Anthony Elliott

With the possible exception of Jean Baudrillard or Anthony Giddens, it is difficult to think of a contemporary sociologist who has rivalled the international intellectual standing, as well as global fame, of the late Zygmunt Bauman. In his subtle, worldly intelligence, his interdisciplinary engagement, and his poetic cast of mind, Bauman stands out as one of the most influential social thinkers of our time. A distinguished heir to the tradition of radical Marxist criticism, his writings tracked the political contradictions, cultural pressures, and emotional torments of modernity with a uniquely agile understanding. With his scathing critical pen and brilliant socio logical investigations, Bauman unearthed major institutional transformations in capitalism, culture, and communication in a language that disdained all academic boundaries, crossing effortlessly from Marx to mobile phones, from Gramsci to globalisation, and from postmodernism to the privatisation of prisons.

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It is now approaching eighty-five years since Freud published his seminal book, Civilization and Its Discontents (1930). A foundational work of psychoanalytic cultural criticism, Freud’s focus was repression and its cultural consequences. He argued that sexual repression, and its associated guilt, had become the fundamental problem of modern societies. Freud understood society as a kind of trade-off: unfettered sexual pleasure is sacrificed for a sense of collective security. Freedom of the self is limited in the name of social order. ‘Civilization,’ Freud wrote, ‘is a process in the service of Eros, whose purpose is to combine single human individuals, and after that families, then races, peoples and nations, into one great unity.’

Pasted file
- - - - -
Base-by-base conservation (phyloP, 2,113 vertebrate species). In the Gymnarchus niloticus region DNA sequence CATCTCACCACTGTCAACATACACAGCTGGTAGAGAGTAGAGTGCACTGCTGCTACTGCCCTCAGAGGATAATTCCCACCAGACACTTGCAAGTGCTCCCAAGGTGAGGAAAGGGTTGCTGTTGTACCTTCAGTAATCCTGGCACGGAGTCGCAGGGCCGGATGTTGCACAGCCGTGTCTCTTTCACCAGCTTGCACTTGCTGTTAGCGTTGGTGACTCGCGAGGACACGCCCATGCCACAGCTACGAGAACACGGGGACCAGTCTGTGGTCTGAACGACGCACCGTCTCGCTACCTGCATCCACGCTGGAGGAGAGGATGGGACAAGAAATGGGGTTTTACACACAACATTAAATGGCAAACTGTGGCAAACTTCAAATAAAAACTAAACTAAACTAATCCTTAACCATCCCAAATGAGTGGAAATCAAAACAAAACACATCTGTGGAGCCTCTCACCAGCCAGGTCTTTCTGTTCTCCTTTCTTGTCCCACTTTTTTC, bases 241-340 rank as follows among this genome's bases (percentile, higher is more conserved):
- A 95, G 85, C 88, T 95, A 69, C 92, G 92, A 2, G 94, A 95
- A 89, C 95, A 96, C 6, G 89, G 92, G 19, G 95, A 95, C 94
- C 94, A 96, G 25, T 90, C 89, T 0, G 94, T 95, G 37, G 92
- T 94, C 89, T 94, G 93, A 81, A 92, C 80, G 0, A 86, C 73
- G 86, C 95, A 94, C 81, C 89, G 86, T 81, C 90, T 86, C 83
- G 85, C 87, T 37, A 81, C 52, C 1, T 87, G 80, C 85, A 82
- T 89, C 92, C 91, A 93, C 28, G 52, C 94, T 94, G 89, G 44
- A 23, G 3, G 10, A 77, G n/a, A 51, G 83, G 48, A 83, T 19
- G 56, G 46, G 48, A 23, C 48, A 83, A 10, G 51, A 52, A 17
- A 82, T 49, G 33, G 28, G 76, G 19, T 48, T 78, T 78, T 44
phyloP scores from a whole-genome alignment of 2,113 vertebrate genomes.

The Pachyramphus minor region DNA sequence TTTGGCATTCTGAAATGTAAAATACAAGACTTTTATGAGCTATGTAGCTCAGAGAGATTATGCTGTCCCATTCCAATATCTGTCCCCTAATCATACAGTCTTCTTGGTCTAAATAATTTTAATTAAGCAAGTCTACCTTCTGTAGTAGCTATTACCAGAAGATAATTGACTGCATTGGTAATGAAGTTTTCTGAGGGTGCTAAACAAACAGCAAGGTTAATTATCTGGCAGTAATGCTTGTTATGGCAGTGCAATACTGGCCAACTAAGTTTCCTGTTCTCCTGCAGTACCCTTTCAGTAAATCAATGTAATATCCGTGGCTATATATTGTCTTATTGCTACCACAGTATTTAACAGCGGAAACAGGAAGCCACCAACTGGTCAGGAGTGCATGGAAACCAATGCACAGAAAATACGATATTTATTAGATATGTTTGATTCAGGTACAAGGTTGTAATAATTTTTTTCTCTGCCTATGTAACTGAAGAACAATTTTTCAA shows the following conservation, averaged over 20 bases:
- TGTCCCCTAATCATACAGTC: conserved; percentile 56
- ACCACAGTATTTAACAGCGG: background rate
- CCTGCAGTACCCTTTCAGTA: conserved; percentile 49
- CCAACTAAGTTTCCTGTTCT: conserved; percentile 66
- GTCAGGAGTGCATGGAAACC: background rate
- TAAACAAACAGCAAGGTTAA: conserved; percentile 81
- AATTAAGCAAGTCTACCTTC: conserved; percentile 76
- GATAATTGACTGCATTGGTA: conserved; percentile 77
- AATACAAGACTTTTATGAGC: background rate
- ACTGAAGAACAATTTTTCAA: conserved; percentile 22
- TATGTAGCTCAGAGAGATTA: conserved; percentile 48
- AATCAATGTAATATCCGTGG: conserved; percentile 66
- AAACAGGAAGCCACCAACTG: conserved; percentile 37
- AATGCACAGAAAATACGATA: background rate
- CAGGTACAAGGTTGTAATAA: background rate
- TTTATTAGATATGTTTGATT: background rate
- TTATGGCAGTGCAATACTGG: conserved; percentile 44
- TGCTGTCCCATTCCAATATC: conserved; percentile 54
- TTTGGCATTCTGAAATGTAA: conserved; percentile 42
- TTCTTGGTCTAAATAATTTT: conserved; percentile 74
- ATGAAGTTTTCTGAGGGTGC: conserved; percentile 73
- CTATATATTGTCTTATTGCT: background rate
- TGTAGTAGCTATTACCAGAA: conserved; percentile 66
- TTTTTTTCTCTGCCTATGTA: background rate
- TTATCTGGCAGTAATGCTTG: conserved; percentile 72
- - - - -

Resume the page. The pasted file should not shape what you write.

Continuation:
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Writings on globalisation have so far been of three principal types. First came the fables of discovery: bold, confident and romantic. Next came the stories of resistance: variously decrying the consequences of the new order, or denying that there was anything particularly novel about this globalisation malarkey. More recently, however, we have entered the age of elaboration. These fresher writings extend the now familiar idea of globalisation onto new terrains. Just as concepts such as ‘space’, ‘postmodernism’ and ‘the body’ were once taken up by earnest specialists, so the idea of ‘globalisation’ is now used to revive tired topics and to attract jaded publishers. Bookshelves groan under the weight of fresh volumes promising to disclose the secrets of ‘globalisation and food/sport/religion/sex/politics etc.’. Thus the concept has itself been exported and capitalised on a remarkable, networked industry. Some of this work is opportunistic and shallow. Fortunately, however, Anthony Elliott and Charles Lemert’s entry to the field (which might be retitled ‘Globalisation and Individualism and Emotions’) attempts to say something new, serious and important.

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